Exploring the Backstreets of Istanbul
One of my favourite things about travelling is learning new things from other people. After chatting to a girl in my hostel in Istanbul I was whisked away on an alternative photo-walk she’d found in a magazine. The walk focused on the lesser-visited parts of the city, where the magazine told us that we’d find the locals a bit more accommodating than the pushy street-sellers found in the town centre. The suburb the magazine had told us to visit was Balat. We first set out for the Spice Bazaar to get our bearings.
After much confusion trying to find the right bus we’d set off away from the bustle surrounding the Spice Bazaar and the Galata Bridge, heading West with the Bosphorus separating Europe and Asia behind us. After getting off the bus we’d found we were in the wrong place anyway. Wanting to get away from the busy road the bus had come down from we headed down the nearest street, which prompted me to say “well it’s got barbed wire and a WC sign, why wouldn’t we want to go down it?”.
Our curiosity – not to mention dubious reasoning – was well rewarded. At the end of the street we found a great market that felt like it went on for miles. There was fresh food of every kind, and the sellers were genuinely happy to see us and interested to talk to us. It wasn’t the incessant “You want cocktails? You want drink? Come here, sit here I have a nice place just for you” that had lost its charm fairly quickly downtown. It was just friendly patter, they weren’t bothered about pushing stuff we didn’t want down our throats and it made the experience far more relaxed, whilst maintaining an air of being new and exciting.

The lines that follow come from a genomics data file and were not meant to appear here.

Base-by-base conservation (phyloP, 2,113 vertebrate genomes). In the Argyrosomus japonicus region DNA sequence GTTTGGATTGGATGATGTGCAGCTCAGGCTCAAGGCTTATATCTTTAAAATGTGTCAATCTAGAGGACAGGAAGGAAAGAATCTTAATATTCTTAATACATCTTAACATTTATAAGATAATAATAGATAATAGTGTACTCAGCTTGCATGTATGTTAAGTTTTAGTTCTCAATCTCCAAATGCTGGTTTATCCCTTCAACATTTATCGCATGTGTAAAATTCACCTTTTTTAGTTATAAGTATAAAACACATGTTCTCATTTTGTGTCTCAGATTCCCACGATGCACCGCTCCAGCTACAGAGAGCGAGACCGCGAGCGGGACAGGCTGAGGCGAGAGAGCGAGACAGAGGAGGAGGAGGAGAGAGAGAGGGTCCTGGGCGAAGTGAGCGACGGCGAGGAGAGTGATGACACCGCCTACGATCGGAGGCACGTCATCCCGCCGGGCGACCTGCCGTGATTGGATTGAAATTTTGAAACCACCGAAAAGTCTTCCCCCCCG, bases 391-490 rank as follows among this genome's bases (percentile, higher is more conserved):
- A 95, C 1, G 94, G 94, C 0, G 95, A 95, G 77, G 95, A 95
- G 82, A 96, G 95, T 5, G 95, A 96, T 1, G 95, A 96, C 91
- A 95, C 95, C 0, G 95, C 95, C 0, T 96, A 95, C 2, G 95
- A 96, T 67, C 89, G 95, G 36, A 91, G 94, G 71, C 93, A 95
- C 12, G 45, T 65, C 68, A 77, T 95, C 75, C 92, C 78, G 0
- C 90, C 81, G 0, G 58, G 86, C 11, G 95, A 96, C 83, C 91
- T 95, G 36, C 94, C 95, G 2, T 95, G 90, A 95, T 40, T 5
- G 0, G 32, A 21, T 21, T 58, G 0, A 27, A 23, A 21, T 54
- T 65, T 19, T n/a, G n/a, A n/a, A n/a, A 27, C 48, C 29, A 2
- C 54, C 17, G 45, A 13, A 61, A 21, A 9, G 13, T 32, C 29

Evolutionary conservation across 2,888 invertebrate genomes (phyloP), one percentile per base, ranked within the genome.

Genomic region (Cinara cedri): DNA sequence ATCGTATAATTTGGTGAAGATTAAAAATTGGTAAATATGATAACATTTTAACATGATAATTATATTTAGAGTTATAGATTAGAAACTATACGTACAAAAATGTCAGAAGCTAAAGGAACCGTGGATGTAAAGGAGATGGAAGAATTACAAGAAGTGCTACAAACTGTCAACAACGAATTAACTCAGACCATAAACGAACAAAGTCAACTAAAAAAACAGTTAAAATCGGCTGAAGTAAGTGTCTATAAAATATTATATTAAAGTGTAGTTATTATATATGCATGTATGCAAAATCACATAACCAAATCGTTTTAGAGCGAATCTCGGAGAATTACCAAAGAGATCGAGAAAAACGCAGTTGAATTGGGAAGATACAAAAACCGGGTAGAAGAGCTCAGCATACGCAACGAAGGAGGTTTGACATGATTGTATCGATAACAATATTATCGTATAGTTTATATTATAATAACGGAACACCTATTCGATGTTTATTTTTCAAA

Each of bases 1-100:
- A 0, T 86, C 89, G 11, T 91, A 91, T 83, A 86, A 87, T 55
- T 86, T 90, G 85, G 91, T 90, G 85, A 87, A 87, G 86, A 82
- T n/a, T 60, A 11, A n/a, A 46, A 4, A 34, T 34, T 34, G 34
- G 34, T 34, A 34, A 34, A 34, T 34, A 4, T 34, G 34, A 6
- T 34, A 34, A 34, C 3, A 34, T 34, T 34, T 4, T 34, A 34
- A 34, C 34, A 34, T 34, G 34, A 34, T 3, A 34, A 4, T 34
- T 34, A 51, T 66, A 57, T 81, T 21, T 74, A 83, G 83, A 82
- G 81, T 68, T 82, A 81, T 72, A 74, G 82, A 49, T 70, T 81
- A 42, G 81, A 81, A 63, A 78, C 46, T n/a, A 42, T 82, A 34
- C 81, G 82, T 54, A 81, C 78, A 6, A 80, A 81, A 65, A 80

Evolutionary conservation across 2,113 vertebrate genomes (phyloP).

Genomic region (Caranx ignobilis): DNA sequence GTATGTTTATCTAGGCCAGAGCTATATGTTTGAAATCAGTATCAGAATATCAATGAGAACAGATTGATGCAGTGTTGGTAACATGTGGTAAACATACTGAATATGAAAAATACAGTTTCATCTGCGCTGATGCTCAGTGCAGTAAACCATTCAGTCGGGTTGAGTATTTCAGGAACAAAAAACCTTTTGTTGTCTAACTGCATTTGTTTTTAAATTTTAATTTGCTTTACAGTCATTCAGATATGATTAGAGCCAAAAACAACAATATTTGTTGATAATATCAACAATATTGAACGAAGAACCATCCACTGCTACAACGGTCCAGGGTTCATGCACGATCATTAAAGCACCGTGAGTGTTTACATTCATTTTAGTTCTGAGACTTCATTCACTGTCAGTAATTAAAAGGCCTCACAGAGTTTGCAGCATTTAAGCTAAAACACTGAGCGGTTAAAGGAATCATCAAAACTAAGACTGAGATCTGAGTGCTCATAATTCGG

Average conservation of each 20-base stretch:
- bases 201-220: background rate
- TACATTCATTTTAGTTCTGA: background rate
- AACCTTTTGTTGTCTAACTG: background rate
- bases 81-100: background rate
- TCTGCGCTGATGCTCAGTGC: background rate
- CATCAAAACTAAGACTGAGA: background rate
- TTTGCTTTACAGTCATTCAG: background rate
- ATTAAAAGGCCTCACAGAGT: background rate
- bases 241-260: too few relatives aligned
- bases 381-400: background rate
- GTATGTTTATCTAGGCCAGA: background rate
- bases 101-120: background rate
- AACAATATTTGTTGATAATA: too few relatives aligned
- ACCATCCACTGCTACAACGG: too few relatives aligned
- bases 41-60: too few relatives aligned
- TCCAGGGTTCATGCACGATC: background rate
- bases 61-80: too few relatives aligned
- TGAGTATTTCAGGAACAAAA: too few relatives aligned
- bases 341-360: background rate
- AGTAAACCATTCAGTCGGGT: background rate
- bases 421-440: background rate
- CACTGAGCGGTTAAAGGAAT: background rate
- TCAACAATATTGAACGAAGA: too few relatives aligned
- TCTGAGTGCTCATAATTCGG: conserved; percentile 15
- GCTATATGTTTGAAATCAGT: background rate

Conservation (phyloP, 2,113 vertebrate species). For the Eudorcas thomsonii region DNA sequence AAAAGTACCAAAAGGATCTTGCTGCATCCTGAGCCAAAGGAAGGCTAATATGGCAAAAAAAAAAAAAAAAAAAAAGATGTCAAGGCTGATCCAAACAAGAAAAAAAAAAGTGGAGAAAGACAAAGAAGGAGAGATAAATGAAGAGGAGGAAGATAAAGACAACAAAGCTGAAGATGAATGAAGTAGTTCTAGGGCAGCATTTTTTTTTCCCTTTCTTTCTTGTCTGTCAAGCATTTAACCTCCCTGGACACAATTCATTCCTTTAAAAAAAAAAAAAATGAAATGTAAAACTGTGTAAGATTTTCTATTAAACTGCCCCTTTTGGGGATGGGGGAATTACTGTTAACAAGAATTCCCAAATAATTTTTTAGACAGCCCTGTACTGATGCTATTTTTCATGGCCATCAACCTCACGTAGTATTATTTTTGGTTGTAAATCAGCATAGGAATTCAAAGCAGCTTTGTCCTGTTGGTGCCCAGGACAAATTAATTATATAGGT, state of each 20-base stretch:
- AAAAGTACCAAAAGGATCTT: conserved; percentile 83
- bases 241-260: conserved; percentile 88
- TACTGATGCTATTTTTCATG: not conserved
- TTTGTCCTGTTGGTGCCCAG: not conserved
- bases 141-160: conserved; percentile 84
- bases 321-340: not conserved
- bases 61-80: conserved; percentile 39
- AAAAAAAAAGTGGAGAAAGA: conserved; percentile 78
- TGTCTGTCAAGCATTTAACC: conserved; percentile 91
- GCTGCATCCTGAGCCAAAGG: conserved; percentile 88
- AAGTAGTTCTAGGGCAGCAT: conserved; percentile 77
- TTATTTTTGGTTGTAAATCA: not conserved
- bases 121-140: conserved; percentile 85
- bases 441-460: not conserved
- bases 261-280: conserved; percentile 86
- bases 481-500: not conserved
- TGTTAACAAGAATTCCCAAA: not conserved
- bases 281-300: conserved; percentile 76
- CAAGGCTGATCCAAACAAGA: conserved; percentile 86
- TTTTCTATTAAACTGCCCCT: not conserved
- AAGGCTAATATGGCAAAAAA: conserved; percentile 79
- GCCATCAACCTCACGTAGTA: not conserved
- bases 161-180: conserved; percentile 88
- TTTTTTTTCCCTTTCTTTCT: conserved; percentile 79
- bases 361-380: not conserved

We wandered down the market until we came across the ‘Culture House’. It seemed to have a nice café, but unfortunately we’d arrived about an hour before service started. The owner was happy to let us explore the fairly impressive art gallery upstairs, which lead out to a terrace.
From the terrace this kid started waving up at us. After a couple of minutes my friend went down and all these other kids came round. They were so interested in our cameras and really excited to see pictures of themselves. Soon they took over and started taking pictures of us! It was all a bit mad but they really enjoyed themselves so it was a good laugh all in all. A couple of older kids then started asking us for money which soured it a bit, but we settled a deal on ice cream for the 5 of them, which really made their day – and only cost us about 50p, well worth it!
We were getting pretty hungry by now, and being British I wasn’t taking to the heat so well, so we jumped into the nearest air conditioned café, which turned out to be heaving. The lovely owner cleared a table for us, and then told us “we don’t really have a menu”. She recommended us some food, I can’t really say I understood, but she pointed to what the girl at the next table was eating, and it looked great so we dived in.
Overall it was a day that really epitomises what I love about travel: I’d stepped well outside my comfort zone, out of the normal tourist experience, met someone new, and got completely lost in an enchanting place that was so different to the rest of the city I’d seen already.